Habitat is referred to locations in a natural ecosystem where different plants and animals live together. A habitat also encompasses different abiotic factors such as landscape, water, slope etc. Habitats clubbed together creates an ecosystem in which a community of organisms engages in interaction with other species as well as the environment.
Terrestrial Habitat Meaning
Terrestrial habitats are geolocations such as grasslands and deserts, and includes man-made habitation. Such habitats are predominantly located on land. Man-made habitats can be biosphere or national parks.
Let us look at various types of terrestrial habitats before discussing other topics like what are terrestrial animals.
Types of Terrestrial Habitats
The adaptation of terrestrial animals and plants are dependent on the type of habitat they live in.
Terrestrial habitats are mainly of four types –
It has a dense tree population with significantly high precipitation. Tropical rainforests are home to several different types of animal species. However, habitat features vary across tropical deciduous forests, temperate deciduous forests and coastal coniferous forests among others.
Grasslands are divided into savannas, prairies and tundra. Precipitation varies across these grasslands and trees are usually very scarce.
Deserts receive very less rainfall, usually approximately 25 cm. Animals living in deserts are largely nocturnal and forage for food at night.
Mountainous ecosystem comprises different ecologies such as forest regions, valleys, meadows and peaks.
Terrestrial Habitat Plants
Before proceeding with the characteristics, let us take a look at what are terrestrial plants.
Plants that grow on or from land are called terrestrial plants. It is categorised based on physical conditions. Those are –
Mesophytes grow on moist temperatures and retain the characteristics of a well-developed root, shoot and vascular system.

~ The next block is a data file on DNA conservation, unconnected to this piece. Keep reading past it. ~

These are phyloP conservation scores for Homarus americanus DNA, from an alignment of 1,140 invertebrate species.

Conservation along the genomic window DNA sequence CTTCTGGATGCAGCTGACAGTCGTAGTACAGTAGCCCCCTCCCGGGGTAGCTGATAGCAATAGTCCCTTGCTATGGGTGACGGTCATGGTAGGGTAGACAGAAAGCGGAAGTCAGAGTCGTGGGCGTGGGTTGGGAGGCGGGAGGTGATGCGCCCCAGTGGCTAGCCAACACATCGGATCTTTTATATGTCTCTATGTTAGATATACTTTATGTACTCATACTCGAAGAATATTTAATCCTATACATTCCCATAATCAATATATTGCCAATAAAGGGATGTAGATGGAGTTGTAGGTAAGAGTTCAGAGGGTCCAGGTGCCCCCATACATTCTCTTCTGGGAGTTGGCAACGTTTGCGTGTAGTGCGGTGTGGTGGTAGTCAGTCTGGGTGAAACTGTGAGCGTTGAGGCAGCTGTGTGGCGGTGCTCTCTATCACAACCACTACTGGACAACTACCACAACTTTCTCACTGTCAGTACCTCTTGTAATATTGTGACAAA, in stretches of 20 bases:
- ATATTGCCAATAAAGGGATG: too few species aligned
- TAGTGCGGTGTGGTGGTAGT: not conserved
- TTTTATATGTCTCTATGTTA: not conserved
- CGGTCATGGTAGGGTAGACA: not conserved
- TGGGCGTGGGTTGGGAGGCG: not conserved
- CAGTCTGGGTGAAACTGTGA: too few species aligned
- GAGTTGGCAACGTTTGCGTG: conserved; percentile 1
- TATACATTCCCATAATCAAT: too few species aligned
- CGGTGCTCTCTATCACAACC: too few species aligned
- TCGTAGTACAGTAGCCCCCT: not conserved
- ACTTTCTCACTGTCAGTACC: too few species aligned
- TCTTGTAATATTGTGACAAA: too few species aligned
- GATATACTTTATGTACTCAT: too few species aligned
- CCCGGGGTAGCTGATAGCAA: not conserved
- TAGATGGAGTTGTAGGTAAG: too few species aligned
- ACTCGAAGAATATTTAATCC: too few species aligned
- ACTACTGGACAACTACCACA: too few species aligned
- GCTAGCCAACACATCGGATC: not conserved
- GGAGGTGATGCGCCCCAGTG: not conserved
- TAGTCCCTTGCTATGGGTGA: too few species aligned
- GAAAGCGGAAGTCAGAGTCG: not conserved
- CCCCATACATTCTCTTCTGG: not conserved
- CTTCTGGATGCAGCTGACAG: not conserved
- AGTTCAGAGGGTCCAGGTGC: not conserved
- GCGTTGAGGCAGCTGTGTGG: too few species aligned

Xerophytes grow in a hot and dry habitat, usually common in deserts. Their stems are fleshy and thick for storing water. The small leaves also help in reducing transpiration.
Terrestrial Habitat Animals
Let us revisit what are terrestrial animals before moving forward with various characteristics.
Animals living predominantly over land are terrestrial animals. Terrestrial animals adopt various characteristics based on their habitat. Those are –
Desert animals like camel and rodents have thick skin, and also have organs for water storage.
Aerial animals have streamlined bodies and forelimbs which have developed as wings.
Arboreal animals such as squirrels and chameleons have a curved body that helps in climbing and a muscular chest for moving between branches.
These are burrowing animals like rats and rabbits, which have short forelimbs, and the head is in the form of a snout.
Cursorial animals like deer and horses live and move on hard open ground. They usually have strong legs with locomotion being digitigrade.
Did You Know?
Grassland biomes are home to some of the largest animals. Such biomes include savannas and temperate grasslands. It is home to large grazing animals like bison, elephants, and rhinoceros, among others. The vegetation of grassland is favourable for both small and large herbivores.
i. How Does Adaptation Help Animals?
(a) To survive in their habitats
(b) To stay safe from predators
(c) To hunt for food
(d) All of the above
ii. Which Among the Following is an Example of Terrestrial Habitat?
(a) Deciduous forest
(b) Tropical rainforests
(d) All of the above
[To check your answer, see the solution mentioned at the end of the article]
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1. What are some Examples of Terrestrial Animals?
Ans. Terrestrial animals are varied. Some of those are – giraffes, spiders, snakes, monkeys, lions, flies, cows, ants, cats and dogs, among others.
2. What are some Characteristics of Terrestrial Animals?
Ans. The characteristics of terrestrial animals usually vary with the place of their habitation.
some characteristics are - (i) open space animals have strong limbs, (ii) burrowing animals have short forelimbs, (iii) arboreal animals have curved ribs, (iv) aerial animals have hollow and spongy bones, (v) desert animals have thick skin to prevent water loss.
3. What is a Terrestrial Habitat?
Ans. Terrestrial habitats may be naturally occurring such as grasslands, forests, deserts, wetlands and shorelines among others.
i. (d) All of the above
ii. (d) All of the above